Czinger 21C comes in 1,331-hp widebody version, too

Jonathon Ramsey


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Two months after Czinger introduced its 21C tandem-seater hypercar in regular and track-focused trims, there's already another variant on the table. Jens Sverdrup, the company's chief commercial officer, told Pistonheads that Czinger wanted to have a widebody derivative with a higher output ready for the Geneva Motor Show, but that didn't happen. Sverdrup detailed the new version, explaining that engineers tweaked the 2.9-liter twin-turbo V8 and the twin high-power electric motors to increase output by an extra 98 horsepower, from 1,233 hp to 1,331, without increasing the weight of the 992-pound entire hybrid powertrain. This makes what was already the most power-dense V8 engine in the world even more power-dense. The widebody component shows itself in new bodywork over a wider track and wider tires, and it gets its own chassis tune. Said Sverdrup, "Anybody who buys one of our 80 21Cs can tick for a widebody version on the options list, giving them a hypercar that might not be the best for narrow Scottish or Welsh roads, but will definitely be great for the race track."

Czinger's spending the time before deliveries begin in 2021 honing engine characteristics to ensure tractability throughout the V8's 11,000-rpm rev range. We've been promised a coupe that's tame around town, Sverdrup saying, "With the hybrid system you can lean more on the batteries at low revs for more refinement at low speed." Get above 6,000 rpm, however, and it apparently sounds like "an old F1 engine."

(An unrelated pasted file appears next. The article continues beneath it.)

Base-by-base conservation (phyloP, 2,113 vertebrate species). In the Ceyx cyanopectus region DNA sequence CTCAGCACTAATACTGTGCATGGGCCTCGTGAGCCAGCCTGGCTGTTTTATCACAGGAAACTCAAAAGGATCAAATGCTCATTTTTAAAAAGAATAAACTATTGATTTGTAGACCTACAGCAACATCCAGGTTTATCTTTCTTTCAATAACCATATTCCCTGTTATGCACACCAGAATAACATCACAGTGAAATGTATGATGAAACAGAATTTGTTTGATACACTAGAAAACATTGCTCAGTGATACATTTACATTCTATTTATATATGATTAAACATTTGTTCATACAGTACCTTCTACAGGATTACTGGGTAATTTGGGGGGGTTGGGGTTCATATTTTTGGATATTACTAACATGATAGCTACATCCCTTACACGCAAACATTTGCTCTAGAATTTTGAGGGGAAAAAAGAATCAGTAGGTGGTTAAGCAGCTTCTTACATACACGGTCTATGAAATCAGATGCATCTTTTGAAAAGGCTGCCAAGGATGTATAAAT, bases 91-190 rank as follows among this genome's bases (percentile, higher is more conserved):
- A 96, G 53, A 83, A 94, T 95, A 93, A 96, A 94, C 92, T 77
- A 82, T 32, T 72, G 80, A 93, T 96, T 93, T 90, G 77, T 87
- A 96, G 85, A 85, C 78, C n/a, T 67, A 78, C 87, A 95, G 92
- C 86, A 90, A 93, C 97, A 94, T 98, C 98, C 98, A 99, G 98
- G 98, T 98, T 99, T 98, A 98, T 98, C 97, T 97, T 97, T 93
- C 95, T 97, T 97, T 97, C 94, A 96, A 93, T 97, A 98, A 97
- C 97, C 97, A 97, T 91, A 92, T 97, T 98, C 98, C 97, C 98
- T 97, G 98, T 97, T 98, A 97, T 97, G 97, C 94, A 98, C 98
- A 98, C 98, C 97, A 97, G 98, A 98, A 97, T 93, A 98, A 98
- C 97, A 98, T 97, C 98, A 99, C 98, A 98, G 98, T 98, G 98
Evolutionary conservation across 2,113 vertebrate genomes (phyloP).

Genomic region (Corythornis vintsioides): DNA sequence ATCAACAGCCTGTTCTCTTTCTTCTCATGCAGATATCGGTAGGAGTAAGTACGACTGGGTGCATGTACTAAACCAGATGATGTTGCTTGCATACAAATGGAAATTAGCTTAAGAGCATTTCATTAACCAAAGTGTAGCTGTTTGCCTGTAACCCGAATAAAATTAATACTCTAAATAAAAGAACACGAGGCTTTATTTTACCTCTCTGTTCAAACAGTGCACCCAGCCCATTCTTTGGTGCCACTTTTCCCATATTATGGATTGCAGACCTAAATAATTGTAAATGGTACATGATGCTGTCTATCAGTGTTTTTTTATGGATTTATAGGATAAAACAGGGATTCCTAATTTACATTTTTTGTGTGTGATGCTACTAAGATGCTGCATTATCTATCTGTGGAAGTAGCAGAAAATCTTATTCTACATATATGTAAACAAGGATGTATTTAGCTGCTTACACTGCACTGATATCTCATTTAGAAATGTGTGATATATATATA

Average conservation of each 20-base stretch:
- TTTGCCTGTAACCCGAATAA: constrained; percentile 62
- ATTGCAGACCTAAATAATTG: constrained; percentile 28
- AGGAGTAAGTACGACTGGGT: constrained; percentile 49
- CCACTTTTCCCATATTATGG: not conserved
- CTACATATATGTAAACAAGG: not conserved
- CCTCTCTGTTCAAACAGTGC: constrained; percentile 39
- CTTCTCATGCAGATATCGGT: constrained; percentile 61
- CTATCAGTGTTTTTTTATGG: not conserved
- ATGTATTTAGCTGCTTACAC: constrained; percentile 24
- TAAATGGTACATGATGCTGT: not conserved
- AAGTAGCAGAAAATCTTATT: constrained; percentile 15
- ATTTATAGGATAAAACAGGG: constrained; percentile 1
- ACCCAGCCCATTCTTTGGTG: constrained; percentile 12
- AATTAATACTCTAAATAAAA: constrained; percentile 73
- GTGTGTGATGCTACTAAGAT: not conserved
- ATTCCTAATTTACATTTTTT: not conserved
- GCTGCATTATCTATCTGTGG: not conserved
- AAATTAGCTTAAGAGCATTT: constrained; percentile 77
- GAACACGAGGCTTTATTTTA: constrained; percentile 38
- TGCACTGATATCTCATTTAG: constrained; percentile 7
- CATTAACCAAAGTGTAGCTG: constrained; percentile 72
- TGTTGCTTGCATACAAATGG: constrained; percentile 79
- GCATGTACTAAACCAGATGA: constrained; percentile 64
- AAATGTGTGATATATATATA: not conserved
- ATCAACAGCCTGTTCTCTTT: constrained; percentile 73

The California company's vision for life after the 21C is also in the works, with three models slated to launch starting in 2023. These could be more practical than the opening act, adopting 21C philosophies from the powertrain to the build, and continuing the push toward synthetic fuels. With Czinger backed in part by 3D-printer Divergent 3D and Hong Kong venture capital, engineers are already considering how to design a monocoque with built-in cavities for wiring and fluids, and "complex internal structures that enhance crash safety." 

The 80 planned builds for the 21C should keep the company busy for the next few years, each car said to take 3,000 to 4,000 man-hours to print and assemble. As for the question of whether Czinger will be around that long, of course, one never knows, but the company supposedly has funding for the next three projects already and, unusual in this space especially, Czinger isn't asking for deposits for the 21C in order to pay for production. Seeing the dealer network is planned to include "20 established supercar sellers in Europe" by the end of this year, further insight into what's ahead shouldn't be long in coming.

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